true

:crux.kafka/doc-partitions

Number of partitions for the document topic

1

:crux.kafka/replication-factor

Number of times to replicate data on Kafka

1

:crux.kafka/group-id

Kafka client group.id

(Either environment variable HOSTNAME, COMPUTERNAME, or a random UUID)

:crux.kafka/kafka-properties-file

File to supply Kakfa connection properties to the underlying Kafka API

:crux.kafka/kafka-properties-map

Map to supply Kakfa connection properties to the underlying Kafka API

Project Dependencies

  juxt/crux-core {:mvn/version "19.09-1.5.0-alpha"}
  juxt/crux-kafka {:mvn/version "19.09-1.5.0-alpha"}

Getting started

Use the API to start a Kafka node, configuring it with the bootstrap-servers property in order to connect to Kafka:

(def ^crux.api.ICruxAPI node
  (crux/start-node {:crux.node/topology :crux.kafka/topology
                    :crux.node/kv-store "crux.kv.memdb/kv"
                    :crux.kafka/bootstrap-servers "localhost:9092"}))
Note
If you don’t specify kv-store then by default the Kafka node will use RocksDB. You will need to add RocksDB to your list of project dependencies.

You can later stop the node if you wish:

(.close node)

Embedded Kafka

Crux is ready to work with an embedded Kafka for when you don’t have a independently running Kafka available to connect to (such as during development).

Project Depencies

  juxt/crux-core {:mvn/version "19.09-1.5.0-alpha"}
  juxt/crux-kafka-embedded {:mvn/version "19.09-1.5.0-alpha"}

Getting started

(require '[crux.kafka.embedded :as ek])

(def storage-dir "dev-storage")
(def embedded-kafka-options
  {:crux.kafka.embedded/zookeeper-data-dir (str storage-dir "/zookeeper")
   :crux.kafka.embedded/kafka-log-dir (str storage-dir "/kafka-log")
   :crux.kafka.embedded/kafka-port 9092})

(def embedded-kafka (ek/start-embedded-kafka embedded-kafka-options))

You can later stop the Embedded Kafka if you wish:

(.close embedded-kafka)

JDBC Nodes

JDBC Nodes use next.jdbc internally and pass through the relevant configuration options that you can find here.

Local Cluster Mode

Below is the minimal configuration you will need:

Table 6. Minimal JDBC Configuration
Property Description

:crux.jdbc/dbtype

One of: postgresql, oracle, mysql, h2, sqlite

:crux.jdbc/dbname

Database Name

Depending on the type of JDBC database used, you may also need some of the following properties:

Table 7. Other JDBC Properties
Property Description

:crux.kv/db-dir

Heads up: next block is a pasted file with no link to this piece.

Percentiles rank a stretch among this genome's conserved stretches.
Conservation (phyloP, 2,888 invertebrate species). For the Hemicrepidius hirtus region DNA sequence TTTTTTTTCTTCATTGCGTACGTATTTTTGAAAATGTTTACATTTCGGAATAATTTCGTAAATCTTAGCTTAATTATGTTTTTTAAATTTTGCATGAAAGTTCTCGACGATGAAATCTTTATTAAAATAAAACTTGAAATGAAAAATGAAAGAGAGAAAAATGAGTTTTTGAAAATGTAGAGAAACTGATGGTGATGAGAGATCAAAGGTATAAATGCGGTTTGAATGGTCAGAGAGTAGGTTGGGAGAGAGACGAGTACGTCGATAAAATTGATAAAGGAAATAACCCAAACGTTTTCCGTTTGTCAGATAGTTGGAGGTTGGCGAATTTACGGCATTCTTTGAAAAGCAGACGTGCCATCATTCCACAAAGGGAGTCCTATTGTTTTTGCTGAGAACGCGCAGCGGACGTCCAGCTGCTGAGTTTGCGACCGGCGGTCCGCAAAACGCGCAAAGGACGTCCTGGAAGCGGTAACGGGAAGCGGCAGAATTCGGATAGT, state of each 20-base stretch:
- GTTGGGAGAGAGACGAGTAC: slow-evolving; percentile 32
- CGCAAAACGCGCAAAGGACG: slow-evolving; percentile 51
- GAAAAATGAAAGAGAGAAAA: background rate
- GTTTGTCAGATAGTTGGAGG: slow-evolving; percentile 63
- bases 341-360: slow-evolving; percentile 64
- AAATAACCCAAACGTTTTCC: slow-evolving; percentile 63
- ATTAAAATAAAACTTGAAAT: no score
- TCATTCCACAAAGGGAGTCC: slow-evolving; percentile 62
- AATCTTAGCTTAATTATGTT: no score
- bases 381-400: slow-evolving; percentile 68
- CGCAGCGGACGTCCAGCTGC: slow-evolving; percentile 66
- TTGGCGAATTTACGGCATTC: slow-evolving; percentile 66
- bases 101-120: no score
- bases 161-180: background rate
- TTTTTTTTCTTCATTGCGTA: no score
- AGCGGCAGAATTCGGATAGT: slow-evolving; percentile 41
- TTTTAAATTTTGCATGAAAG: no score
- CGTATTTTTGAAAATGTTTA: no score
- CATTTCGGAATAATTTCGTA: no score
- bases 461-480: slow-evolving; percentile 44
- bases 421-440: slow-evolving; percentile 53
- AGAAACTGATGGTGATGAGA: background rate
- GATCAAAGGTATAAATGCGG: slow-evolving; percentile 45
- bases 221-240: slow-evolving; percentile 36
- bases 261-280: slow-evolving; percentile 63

For h2 and sqlite

:crux.jdbc/host

Database Host

:crux.jdbc/user

Database Username

:crux.jdbc/password

Database Password

Project Dependencies

  juxt/crux-core {:mvn/version "19.09-1.5.0-alpha"}
  juxt/crux-jdbc {:mvn/version "19.09-1.5.0-alpha"}

Getting started

Use the API to start a JDBC node, configuring it with the required parameters:

(def ^crux.api.ICruxAPI node
  (crux/start-node {:crux.node/topology :crux.jdbc/topology
                    :crux.jdbc/dbtype "postgresql"
                    :crux.jdbc/dbname "cruxdb"
                    :crux.jdbc/host "<host>"
                    :crux.jdbc/user "<user>"
                    :crux.jdbc/password "<password>"}))

Http

Crux can be used programmatically as a library, but Crux also ships with an embedded HTTP server, that allows clients to use the API remotely via REST.

Remote Cluster Mode

Set the server-port configuration property on a Crux node to expose a HTTP port that will accept REST requests:

Table 8. HTTP Nodes Configuration
Component Property Description

http-server

server-port

Port for Crux HTTP Server e.g. 8080

Visit the guide on using the REST api for examples of how to interact with Crux over HTTP.

Docker

If you want to experiment with Crux using a demo Docker container from Docker Hub (no JVM/JDK/Clojure install required, only Docker!) then please see the standalone web service example. You can also use this self-contained demonstration image to experiment with the REST API.

Backup and Restore

Crux provides utility APIs for local backup and restore when you are using the standalone mode. For an example of usage, see the standalone web service example.

An additional example of backup and restore is provided that only applies to a stopped standalone node here.

In a clustered deployment, only Kafka’s official backup and restore functionality should be relied on to provide safe durability. The standalone mode’s backup and restore operations can instead be used for creating operational snapshots of a node’s indexes for scaling purposes.